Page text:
Our organisation is governed by a Council of nine members. Four are elected by AIATSIS members, while five are appointed by our Minister and must be Aboriginal persons or Torres Strait Islanders.
The Council is responsible for setting our policies and ensuring we perform properly and efficiently across all of our functions.
The AIATSIS Council Charter outlines Council’s responsibilities.
Jodie Sizer (Chairperson)
Ms Jodie Sizer is a Djap Wurrung/Gunditjmara woman, and part of the Framlingham Community of South West Victoria.
Jodie is one of the Co-Founders and Co-CEOs of PwC’s Indigenous Consulting, a majority Aboriginal owned, purpose led organising professional services firm leading innovation, impact and change with and for Aboriginal communities across Australia. Jodie is also Director on the Boards of Wathaurong Glass and Arts, the Ebony Institute and the Collingwood Football Club.
Jodie commenced her career in the community controlled sector, further graduated to work as an auditor and qualified Accountant (CPA), she possesses a strong background in corporate governance and is a graduate of the University of Melbourne Asia-Australia New Leaders Program.
Jodie has also worked in Indigenous organisations and government. She was an ATSIC Regional Councillor, a finalist in the Telstra Business Women of the Year award, listed in the Australian Women's Who's Who publication, inducted on the Victorian Women's Honour roll, recipient of the Prime Minister's Centenary medal and listed as one of the Australian Financial Review's 100 Women of Influence. Jodie was recently appointed to the Council of the Australia Institute of Aboriginal and Torres Strait Islander Studies (AIATSIS).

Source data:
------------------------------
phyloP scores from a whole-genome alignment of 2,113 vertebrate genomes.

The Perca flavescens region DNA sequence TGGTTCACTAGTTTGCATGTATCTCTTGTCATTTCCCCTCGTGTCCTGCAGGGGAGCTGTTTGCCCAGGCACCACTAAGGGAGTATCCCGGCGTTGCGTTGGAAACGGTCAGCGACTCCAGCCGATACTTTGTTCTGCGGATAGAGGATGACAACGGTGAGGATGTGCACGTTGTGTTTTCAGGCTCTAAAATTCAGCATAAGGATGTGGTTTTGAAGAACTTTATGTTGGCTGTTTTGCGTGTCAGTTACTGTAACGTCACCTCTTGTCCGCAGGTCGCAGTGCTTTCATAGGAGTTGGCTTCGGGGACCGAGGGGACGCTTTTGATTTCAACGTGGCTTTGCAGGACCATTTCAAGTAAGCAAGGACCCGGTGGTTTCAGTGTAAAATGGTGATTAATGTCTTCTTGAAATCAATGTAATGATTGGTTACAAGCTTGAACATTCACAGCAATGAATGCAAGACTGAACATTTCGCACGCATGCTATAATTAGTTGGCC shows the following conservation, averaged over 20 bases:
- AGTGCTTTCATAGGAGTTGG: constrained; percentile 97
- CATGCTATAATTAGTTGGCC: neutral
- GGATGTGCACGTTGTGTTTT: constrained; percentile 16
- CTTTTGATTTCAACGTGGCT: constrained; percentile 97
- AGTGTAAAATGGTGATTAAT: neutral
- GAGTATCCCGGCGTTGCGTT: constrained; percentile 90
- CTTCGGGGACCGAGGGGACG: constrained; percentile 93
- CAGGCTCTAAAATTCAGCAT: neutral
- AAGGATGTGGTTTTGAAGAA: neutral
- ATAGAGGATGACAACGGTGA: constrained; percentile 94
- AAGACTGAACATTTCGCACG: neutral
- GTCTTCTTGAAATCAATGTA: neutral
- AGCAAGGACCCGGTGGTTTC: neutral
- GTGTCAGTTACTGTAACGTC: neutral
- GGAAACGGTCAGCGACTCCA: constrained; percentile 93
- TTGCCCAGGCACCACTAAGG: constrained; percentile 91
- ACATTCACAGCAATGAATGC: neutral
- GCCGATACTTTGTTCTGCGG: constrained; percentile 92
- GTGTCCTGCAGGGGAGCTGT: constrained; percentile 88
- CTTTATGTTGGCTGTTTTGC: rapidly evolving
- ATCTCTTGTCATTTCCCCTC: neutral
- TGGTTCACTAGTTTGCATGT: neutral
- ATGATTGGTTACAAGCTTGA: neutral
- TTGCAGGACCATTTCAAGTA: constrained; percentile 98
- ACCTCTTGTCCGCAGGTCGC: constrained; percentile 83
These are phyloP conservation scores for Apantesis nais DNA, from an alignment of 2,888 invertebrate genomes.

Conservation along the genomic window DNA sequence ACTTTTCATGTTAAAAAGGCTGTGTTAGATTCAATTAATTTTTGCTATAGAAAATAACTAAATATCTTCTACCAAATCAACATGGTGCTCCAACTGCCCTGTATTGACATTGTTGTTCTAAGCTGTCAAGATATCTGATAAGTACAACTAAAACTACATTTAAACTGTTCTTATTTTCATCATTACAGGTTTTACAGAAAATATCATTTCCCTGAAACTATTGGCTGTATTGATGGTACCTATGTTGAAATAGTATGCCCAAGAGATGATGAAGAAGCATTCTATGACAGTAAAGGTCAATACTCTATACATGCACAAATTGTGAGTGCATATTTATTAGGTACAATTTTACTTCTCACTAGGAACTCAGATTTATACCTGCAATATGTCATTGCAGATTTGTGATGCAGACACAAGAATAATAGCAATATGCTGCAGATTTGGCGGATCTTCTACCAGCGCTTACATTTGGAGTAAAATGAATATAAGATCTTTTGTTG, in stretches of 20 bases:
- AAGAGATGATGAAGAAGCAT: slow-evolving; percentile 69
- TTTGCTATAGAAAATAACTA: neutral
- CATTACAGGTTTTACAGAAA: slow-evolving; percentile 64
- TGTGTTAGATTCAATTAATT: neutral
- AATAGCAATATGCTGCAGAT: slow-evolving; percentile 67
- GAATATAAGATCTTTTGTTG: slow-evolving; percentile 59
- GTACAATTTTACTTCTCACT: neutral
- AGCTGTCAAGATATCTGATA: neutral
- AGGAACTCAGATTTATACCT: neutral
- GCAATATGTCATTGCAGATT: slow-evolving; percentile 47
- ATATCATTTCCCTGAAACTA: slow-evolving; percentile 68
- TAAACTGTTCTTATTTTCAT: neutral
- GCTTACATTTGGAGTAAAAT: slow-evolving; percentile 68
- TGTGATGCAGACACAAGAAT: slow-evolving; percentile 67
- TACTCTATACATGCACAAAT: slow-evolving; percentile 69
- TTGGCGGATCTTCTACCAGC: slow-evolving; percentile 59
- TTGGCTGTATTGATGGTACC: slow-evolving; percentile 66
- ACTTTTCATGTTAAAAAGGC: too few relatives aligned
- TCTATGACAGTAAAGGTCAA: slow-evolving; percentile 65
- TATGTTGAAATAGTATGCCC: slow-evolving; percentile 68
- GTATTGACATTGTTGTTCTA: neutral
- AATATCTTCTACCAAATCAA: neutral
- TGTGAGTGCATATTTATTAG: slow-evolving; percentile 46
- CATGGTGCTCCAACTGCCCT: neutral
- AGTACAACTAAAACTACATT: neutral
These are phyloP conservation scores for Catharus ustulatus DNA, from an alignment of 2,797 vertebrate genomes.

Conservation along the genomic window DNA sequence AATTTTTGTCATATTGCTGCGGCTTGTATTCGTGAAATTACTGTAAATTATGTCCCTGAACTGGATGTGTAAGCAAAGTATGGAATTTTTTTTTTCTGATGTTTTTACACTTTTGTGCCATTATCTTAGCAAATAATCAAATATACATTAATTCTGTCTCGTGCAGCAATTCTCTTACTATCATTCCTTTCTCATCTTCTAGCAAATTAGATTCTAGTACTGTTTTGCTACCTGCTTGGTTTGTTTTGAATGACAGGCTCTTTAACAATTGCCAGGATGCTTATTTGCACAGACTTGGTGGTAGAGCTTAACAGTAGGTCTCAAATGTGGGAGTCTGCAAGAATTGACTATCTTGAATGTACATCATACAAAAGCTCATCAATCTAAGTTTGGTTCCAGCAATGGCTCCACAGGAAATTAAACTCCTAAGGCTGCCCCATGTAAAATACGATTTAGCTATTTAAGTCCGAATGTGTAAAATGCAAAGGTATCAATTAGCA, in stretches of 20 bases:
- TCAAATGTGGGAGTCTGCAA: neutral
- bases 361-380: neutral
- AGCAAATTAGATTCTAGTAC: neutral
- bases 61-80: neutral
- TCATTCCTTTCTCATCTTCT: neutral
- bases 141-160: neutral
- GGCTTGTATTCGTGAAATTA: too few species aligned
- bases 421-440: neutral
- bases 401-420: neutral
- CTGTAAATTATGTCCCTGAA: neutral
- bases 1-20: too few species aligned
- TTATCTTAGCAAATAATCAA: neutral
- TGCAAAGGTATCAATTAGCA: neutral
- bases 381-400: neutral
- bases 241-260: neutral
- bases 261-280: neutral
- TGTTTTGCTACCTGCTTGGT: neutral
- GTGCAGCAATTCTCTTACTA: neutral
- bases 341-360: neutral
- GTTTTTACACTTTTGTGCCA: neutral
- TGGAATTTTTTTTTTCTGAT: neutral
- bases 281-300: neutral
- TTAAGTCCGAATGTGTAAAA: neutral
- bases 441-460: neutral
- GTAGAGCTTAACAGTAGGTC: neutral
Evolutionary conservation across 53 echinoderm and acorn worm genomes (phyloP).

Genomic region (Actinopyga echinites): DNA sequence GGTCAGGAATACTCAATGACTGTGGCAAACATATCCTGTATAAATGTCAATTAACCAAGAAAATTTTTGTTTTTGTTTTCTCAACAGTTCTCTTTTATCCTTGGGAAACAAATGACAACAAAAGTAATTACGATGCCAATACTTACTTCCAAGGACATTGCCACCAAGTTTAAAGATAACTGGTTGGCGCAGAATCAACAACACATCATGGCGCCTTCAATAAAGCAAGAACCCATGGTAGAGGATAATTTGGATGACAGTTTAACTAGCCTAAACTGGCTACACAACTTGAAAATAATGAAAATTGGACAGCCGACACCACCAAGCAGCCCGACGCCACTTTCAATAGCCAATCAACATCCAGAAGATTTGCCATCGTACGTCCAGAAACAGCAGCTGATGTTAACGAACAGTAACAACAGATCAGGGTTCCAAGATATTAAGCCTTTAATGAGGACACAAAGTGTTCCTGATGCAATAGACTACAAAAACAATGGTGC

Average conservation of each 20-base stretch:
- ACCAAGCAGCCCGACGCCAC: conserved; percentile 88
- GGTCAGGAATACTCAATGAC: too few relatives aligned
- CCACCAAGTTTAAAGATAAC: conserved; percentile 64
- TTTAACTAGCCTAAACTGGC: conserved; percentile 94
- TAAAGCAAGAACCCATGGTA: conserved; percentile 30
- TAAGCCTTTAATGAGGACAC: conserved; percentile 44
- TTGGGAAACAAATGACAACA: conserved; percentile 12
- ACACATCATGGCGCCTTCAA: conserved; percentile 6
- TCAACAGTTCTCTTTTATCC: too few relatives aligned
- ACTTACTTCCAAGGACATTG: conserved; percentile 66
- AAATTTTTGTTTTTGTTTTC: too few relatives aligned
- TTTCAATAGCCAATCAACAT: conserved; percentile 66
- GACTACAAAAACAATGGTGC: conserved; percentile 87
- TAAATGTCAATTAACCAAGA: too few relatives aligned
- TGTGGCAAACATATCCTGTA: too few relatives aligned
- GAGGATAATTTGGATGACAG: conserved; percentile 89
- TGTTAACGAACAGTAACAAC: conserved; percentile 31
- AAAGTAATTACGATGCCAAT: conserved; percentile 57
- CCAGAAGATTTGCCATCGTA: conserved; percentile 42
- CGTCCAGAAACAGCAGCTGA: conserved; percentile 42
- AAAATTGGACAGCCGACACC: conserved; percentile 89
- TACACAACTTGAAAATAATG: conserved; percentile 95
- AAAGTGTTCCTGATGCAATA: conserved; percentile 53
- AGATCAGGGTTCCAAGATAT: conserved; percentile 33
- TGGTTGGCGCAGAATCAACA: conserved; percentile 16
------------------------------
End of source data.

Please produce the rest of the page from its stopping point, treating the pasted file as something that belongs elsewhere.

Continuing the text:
Rachel Perkins is a member of the Arrernte nation whose lands surround Alice Springs and the Kalkadoon people from the Mount Isa region.
Rachel has served on a number of federal agencies including Screen Australia, the Australian Film Commission, and the Australian Film Television and Radio School. She was a founding board member of NITV, which she was instrumental in establishing. She has also served on the boards of various Aboriginal organisations and industry associations, including Bangarra Dance Theatre. She currently serves on the board of the Australian Heritage Commission, Jawun, Uphold and Recognise and the Charles Perkins Scholarship Trust.
Her company Blackfella Films, established in 1993, is a leader in the creation of Indigenous content, including the series First Contact, Redfern Now, First Australians, Ready For This and its latest production DNA Nation. Her work as director includes documentaries such as Freedom Ride and the more recent Black Panther Women as well as movies Bran Nue Dae, One Night the Moon, Mabo and Jasper Jones, as well as the TV series Mystery Road. She has served as an executive producer at both SBS and ABC, presiding over the management of their Indigenous Program Units.
She also works in the Indigenous cultural sector, directing festivals, such as the Yeperenye Festival for the Centenary of Federation. In more recent times she has focussed on the development of Arrernte culture, the first project being an Arrernte Women’s Camp, which recorded and revived the repertoire of Arrernte women’s traditional musical heritage.
Donisha Duff is an Aboriginal and Torres Strait Islander woman from Thursday Island in the Torres Strait. She has familial links with Moa and Badu Islands (Torres Strait) and is a Yadhaigana/Wuthathi Aboriginal traditional owner (Cape York).